#### Overview of this book

This book will teach you advanced techniques in machine learning with the latest code in R 3.3.2. You will delve into statistical learning theory and supervised learning; design efficient algorithms; learn about creating Recommendation Engines; use multi-class classification and deep learning; and more. You will explore, in depth, topics such as data mining, classification, clustering, regression, predictive modeling, anomaly detection, boosted trees with XGBOOST, and more. More than just knowing the outcome, you’ll understand how these concepts work and what they do. With a slow learning curve on topics such as neural networks, you will explore deep learning, and more. By the end of this book, you will be able to perform machine learning with R in the cloud using AWS in various scenarios with different datasets.
Title Page
Credits
Packt Upsell
Customer Feedback
Preface
Free Chapter
A Process for Success
Linear Regression - The Blocking and Tackling of Machine Learning
Logistic Regression and Discriminant Analysis
Advanced Feature Selection in Linear Models
More Classification Techniques - K-Nearest Neighbors and Support Vector Machines
Classification and Regression Trees
Neural Networks and Deep Learning
Cluster Analysis
Principal Components Analysis
Market Basket Analysis, Recommendation Engines, and Sequential Analysis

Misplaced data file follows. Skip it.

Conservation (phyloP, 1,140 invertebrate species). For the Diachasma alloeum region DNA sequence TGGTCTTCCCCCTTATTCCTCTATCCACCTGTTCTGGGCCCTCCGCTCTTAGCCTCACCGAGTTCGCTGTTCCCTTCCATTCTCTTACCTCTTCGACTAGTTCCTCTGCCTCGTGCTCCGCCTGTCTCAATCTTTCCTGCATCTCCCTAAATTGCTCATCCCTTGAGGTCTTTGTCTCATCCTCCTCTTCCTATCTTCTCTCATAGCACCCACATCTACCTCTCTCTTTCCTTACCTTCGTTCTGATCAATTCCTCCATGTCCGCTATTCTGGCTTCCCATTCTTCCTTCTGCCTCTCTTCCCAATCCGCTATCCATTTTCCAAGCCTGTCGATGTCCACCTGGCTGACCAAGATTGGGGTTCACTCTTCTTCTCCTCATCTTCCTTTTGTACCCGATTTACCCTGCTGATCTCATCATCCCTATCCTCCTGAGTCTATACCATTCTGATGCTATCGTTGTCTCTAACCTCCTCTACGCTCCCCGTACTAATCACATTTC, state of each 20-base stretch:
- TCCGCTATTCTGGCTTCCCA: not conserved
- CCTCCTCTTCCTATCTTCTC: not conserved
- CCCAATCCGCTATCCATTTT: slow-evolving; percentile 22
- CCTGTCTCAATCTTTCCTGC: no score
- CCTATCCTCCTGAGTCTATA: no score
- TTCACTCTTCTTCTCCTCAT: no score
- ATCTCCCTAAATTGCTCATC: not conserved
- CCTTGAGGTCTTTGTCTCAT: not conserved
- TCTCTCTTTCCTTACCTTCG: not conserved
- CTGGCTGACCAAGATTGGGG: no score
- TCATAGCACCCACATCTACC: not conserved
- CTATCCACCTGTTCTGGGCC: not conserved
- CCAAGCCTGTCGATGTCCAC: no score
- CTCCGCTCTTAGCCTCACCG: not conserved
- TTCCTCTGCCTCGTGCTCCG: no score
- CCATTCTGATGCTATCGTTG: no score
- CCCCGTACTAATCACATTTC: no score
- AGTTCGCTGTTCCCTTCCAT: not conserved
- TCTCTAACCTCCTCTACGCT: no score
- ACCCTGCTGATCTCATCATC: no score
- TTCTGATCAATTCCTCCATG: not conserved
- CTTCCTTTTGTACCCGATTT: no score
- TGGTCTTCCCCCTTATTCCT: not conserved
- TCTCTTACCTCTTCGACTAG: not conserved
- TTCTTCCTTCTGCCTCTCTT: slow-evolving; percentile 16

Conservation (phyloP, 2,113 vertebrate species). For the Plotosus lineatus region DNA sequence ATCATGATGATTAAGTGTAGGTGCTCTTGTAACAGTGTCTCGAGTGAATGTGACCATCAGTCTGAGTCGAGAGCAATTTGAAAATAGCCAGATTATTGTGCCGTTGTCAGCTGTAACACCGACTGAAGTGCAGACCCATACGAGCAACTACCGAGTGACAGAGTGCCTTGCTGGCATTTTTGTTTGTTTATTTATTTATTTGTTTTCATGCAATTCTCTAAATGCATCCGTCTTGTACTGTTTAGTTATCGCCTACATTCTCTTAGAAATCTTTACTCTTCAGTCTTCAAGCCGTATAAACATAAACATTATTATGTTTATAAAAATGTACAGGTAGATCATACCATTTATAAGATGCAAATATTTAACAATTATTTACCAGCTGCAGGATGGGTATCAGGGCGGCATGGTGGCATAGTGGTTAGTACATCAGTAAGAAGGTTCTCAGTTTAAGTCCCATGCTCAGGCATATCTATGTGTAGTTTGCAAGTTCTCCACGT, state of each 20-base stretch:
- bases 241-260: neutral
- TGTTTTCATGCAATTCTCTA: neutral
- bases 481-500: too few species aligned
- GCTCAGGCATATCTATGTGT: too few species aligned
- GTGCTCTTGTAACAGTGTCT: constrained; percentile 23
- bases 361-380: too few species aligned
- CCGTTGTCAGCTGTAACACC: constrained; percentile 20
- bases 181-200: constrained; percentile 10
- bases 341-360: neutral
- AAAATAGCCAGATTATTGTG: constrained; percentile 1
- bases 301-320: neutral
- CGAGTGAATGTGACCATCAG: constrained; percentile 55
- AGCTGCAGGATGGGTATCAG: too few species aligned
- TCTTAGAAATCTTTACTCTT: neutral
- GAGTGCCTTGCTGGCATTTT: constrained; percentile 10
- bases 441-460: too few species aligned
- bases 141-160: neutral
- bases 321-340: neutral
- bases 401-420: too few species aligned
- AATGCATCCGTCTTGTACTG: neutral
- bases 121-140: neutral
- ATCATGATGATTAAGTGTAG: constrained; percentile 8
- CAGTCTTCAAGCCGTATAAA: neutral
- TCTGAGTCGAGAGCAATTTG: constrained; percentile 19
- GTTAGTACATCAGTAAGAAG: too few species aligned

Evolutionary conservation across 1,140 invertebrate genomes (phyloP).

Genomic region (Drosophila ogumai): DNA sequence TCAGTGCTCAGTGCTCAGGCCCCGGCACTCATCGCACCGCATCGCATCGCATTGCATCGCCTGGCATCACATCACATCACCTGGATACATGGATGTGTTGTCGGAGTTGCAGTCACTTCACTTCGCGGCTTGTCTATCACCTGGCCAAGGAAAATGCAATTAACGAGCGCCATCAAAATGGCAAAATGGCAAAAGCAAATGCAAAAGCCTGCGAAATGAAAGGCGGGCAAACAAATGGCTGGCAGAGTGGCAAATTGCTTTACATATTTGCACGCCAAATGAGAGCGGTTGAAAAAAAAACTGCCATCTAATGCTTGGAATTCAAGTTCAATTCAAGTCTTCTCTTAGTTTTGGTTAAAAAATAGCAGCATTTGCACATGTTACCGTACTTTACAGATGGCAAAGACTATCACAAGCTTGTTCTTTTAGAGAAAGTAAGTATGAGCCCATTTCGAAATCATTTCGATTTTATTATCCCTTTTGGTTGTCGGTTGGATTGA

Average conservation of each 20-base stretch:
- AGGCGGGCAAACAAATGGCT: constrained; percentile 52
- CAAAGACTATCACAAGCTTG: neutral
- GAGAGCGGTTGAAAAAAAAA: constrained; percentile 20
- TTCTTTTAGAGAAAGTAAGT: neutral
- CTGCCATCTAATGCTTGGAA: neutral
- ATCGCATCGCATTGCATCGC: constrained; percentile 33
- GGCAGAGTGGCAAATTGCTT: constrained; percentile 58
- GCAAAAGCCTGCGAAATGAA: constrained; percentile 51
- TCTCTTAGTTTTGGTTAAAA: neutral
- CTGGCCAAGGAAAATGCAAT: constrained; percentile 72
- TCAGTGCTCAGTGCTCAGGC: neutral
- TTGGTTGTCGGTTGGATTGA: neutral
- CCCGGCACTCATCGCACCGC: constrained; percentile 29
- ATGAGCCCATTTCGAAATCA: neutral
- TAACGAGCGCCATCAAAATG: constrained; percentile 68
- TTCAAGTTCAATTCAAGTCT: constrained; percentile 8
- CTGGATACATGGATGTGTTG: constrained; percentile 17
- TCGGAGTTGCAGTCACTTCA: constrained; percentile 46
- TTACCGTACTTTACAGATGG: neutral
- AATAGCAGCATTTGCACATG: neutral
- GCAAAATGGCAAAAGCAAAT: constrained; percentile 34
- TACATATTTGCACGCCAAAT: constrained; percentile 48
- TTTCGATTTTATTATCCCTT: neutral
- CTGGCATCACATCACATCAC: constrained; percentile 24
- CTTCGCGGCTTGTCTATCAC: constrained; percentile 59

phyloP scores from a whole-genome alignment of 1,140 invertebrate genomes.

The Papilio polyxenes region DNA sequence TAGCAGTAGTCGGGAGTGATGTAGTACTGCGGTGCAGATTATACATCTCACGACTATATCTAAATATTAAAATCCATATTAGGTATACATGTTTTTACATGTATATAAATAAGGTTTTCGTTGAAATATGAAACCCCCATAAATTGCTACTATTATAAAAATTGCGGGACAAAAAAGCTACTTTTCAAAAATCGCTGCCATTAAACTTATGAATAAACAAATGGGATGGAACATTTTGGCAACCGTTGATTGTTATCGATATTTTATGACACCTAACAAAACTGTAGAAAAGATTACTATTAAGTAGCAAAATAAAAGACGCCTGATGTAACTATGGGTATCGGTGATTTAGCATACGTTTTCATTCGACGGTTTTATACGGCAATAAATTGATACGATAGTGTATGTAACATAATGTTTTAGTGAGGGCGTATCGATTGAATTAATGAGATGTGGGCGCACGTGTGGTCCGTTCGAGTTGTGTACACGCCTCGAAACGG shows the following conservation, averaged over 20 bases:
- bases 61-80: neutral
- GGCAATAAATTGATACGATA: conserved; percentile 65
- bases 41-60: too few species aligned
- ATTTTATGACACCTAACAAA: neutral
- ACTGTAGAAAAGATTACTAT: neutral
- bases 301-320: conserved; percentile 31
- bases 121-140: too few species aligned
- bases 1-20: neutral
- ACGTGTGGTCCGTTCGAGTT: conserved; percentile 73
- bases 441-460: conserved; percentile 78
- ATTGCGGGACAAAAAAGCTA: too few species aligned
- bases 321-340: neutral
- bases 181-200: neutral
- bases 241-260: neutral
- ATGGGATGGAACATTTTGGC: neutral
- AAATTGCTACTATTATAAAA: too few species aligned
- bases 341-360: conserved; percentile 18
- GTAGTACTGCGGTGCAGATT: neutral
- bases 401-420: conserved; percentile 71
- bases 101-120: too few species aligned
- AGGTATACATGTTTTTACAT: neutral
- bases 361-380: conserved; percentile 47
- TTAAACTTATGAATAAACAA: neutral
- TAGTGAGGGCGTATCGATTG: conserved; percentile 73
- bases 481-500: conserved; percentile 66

Creating Ensembles and Multiclass Classification
Time Series and Causality
Text Mining
R on the Cloud
R Fundamentals
Sources

## Classification methods and linear regression

So, why can't we just use the least square regression method that we learned in the previous chapter for a qualitative outcome? Well, as it turns out, you can, but at your own risk. Let's assume for a second that you have an outcome that you are trying to predict and it has three different classes: mild, moderate, and severe. You and your colleagues also assume that the difference between mild and moderate and moderate and severe is an equivalent measure and a linear relationship. You can create a dummy variable where 0 is equal to mild, 1 is equal to moderate, and 2 is equal to severe. If you have reason to believe this, then linear regression might be an acceptable solution. However, qualitative assessments such as the previous ones might lend themselves to a high level of measurement error that can bias the OLS. In most business problems, there is no scientifically acceptable way to convert a qualitative response to one that is quantitative...